Race To 30
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Sarah's Race

On facing the realities of becoming a mother and discovering the joys a child brings to the world

 

Sarah's Race

 

 

My race began...

when I saw the two lines on the pregnancy test. It was not the first pregnancy test I’d taken that day. It was the third or fourth. But it wasn’t until I saw a few of the straight little pink lines, all in a row, results unchanging, that I realized that this was real. My husband and I looked at each other, goofy grins on our faces, and I thought, Okay, this is when we get our shit together

Because we did not have our shit together. My husband wasn’t finished with his training for his job. We were enrolled in the bottom-of-the-barrel health insurance plan for people who haven’t been to the doctor since 2007 (we thought—we weren’t even sure—sadly, we were right). Our student loan debt exceeded our yearly income. We lived in a fourth-floor walkup. Sometimes we ate dinner on our wedding china; other times we ate on the floor. Life was good, very, very, very good. But my parents seemed totally together and infallible when I was a kid. We were not that.

... my parents seemed totally together and infallible when I was a kid. We were not that.

It must be said—while we were overwhelmed—we were also very, very, very happy. And grateful. And amazed! It doesn’t seem quite possible that such a thing—being entrusted with another tiny human life—could happen to you until… it does happen.

Days a little brighter

Before we tackled any of the questions swirling around in our heads, we attended the wedding we were in the middle of dressing for when we accepted the final pregnancy test as truth. Our baby was a marvelous little secret to keep between us. My husband and I shared secret glances over many slices of cake. Truly, everyone should have a slice of wedding cake and a pop of champagne before a race begins in earnest.

We flew back to New York from the wedding—and then the race toward the due date truly began. We set up the doctor’s appointments and sorted out the health insurance (this was actually a lot harder than it sounds!). We realized that if we weren’t going to figure out the details of our lives for ourselves, that we needed to figure them out for our child. Every day, there was a new question to consider. Did we have parental leave? How would we fit a crib in our apartment? How quickly could we paint all of the rooms in our apartment pink? And how on earth did Enfamil already know we were having a baby to send us free samples of formula???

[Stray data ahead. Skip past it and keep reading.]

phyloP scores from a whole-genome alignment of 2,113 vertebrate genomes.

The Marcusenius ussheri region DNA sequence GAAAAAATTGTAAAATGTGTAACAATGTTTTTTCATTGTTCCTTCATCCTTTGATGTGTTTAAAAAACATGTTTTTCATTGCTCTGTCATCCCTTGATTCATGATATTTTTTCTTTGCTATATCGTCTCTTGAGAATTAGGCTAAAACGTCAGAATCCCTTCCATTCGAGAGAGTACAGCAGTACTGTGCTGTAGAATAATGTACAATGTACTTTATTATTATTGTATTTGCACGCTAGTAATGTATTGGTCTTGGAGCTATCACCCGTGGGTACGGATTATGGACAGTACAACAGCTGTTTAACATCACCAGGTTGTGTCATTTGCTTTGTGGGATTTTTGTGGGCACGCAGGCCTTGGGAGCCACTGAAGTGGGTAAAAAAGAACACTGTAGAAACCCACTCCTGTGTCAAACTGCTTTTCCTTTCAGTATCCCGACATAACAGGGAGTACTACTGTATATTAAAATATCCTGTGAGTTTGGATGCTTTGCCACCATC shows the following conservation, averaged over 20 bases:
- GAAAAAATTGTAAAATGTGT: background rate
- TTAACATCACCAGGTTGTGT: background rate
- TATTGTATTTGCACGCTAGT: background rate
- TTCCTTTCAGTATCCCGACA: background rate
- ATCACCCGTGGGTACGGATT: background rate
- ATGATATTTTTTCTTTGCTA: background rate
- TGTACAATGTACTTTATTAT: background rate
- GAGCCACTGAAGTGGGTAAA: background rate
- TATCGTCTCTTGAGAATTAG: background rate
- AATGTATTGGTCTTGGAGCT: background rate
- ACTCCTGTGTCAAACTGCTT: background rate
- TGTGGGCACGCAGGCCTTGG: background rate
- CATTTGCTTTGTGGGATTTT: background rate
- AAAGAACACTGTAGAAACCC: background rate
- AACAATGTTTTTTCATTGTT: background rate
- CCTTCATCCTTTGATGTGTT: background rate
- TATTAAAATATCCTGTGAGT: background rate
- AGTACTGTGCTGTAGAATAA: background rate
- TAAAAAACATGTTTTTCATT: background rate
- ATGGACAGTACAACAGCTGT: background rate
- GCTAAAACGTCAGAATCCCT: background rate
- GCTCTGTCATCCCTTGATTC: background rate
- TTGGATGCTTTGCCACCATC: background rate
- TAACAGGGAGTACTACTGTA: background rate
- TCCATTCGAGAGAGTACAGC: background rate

The months went by, first in a fever dream exhaustion haze, then while throwing up on the subway, and then in the cool fall months when my winter coat wouldn’t close over my belly. We raced around New York and in our lives to get ready. Grandmothers smocked. Grandfathers sent text messages about flying up to visit before the baby came. Stuffed bunnies began to populate our bedroom. Jumbo-size bags of Halloween candy from Duane Reade were purchased; Diet Cokes were consumed. I maniacally worked ahead so I could finish all of my projects at work.

And then, all time stops. You can’t rush a baby. She just is...

Our daughter was born a few weeks early, just after Thanksgiving last year. And then, all time stops. You can’t rush a baby. She just is. You take care of her. You sing to her. You accept the fact that there is no racing around, just being with her.

A few months later, I went back to work. And it’s true that every day can feel like a race. I’m racing to get dressed, to get our daughter dressed and ready for the day, to feed her and feed myself and make sure there is enough iced coffee in the world to accommodate my need for it. I’m racing to the office, I’m racing through the reading I need to do for my job. I am racing, racing, racing, racing, and then racing home to be with my sweet daughter. My sweet daughter, who doesn’t know how much of a relay race we run every day to get to see her every afternoon and evening.

She’s almost a year old now (!). She is a joy and a delight and a constant reminder of all of the good there is. I still don’t feel like we have our shit figured out. But it doesn’t matter, because we are all together. The race may last until my daughter is eighteen. It may never end. Every day is chaos, but we wouldn’t have it any other way. 

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